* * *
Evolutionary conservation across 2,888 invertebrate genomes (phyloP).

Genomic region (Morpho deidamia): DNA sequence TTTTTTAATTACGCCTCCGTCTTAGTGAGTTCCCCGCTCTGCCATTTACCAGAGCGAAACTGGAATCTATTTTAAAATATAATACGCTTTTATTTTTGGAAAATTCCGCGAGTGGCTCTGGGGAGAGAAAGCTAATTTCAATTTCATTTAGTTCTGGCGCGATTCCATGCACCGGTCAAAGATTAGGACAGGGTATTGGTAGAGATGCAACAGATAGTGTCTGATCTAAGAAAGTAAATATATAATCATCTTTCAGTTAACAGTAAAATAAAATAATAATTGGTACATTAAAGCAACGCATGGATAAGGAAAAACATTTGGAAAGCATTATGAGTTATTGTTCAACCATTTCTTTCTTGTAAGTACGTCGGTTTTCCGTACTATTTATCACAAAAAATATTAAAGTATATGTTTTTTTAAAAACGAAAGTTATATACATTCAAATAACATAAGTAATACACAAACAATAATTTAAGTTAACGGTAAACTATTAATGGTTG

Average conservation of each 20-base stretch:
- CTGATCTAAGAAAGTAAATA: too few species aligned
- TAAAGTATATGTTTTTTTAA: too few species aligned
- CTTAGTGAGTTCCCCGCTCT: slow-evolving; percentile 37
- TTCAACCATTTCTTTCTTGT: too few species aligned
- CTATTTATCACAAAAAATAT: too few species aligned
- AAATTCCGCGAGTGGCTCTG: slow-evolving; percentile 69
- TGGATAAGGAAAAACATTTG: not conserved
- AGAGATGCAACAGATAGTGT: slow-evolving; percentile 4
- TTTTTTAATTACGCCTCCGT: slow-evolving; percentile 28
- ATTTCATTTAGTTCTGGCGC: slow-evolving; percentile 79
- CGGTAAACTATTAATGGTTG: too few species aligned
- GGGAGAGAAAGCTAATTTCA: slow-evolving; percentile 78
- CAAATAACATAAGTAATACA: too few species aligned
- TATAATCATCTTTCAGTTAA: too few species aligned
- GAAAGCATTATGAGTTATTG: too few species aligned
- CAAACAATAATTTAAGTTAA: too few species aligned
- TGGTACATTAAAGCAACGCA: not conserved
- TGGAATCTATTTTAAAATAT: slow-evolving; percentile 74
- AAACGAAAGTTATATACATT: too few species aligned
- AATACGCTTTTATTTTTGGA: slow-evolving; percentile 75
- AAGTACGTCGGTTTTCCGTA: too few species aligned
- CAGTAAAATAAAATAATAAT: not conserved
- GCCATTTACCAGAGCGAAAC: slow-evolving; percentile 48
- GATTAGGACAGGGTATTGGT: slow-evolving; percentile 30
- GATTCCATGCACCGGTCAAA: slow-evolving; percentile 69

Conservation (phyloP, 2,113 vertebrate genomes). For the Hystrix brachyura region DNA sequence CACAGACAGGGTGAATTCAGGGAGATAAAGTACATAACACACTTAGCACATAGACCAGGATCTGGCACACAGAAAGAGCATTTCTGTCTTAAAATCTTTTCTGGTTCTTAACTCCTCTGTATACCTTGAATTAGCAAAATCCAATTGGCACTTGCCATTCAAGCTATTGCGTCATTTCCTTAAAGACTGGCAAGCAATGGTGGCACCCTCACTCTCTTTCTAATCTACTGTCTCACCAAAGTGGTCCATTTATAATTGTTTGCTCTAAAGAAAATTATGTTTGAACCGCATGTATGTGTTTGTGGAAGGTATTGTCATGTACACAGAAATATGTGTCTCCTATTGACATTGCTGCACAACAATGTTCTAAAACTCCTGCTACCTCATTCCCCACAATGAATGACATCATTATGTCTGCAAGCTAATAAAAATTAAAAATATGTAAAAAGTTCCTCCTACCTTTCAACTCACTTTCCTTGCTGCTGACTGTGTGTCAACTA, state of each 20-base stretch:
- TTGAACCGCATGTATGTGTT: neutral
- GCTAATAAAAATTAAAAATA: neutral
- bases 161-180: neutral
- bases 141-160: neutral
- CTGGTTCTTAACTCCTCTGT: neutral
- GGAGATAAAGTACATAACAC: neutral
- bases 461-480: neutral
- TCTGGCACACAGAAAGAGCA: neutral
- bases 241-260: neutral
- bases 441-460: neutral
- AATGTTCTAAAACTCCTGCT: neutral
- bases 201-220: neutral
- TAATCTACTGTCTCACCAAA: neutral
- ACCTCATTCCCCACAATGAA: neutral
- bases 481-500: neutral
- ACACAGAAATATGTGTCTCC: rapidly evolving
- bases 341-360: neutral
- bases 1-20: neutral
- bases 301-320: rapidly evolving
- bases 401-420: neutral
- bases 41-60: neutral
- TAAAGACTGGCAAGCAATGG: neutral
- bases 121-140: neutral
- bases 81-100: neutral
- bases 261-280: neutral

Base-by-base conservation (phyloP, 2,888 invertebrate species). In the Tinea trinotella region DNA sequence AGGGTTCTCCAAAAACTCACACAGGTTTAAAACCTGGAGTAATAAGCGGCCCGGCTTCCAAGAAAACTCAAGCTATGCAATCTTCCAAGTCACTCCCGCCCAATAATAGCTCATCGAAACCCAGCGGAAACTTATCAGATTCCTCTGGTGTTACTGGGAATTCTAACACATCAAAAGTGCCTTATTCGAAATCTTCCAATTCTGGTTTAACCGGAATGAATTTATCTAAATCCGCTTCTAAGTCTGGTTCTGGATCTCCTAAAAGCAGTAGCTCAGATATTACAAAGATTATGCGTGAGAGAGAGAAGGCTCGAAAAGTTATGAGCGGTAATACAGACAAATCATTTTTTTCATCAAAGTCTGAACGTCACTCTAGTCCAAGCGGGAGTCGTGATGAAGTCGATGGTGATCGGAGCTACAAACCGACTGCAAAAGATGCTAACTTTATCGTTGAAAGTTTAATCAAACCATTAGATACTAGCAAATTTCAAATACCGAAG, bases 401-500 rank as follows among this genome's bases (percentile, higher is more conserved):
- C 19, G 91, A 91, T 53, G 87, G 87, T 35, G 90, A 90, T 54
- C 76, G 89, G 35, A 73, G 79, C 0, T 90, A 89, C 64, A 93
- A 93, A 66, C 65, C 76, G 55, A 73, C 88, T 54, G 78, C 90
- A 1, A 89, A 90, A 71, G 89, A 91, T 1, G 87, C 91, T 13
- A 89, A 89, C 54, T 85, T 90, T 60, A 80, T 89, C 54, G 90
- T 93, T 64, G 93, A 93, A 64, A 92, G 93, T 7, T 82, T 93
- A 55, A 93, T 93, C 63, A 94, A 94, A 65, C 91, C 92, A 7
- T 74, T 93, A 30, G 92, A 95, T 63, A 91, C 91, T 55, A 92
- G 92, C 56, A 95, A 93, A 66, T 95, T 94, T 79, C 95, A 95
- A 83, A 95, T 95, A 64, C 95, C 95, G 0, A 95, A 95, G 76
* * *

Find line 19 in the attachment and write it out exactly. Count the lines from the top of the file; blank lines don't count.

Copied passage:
- CAAACAATAATTTAAGTTAA: too few species aligned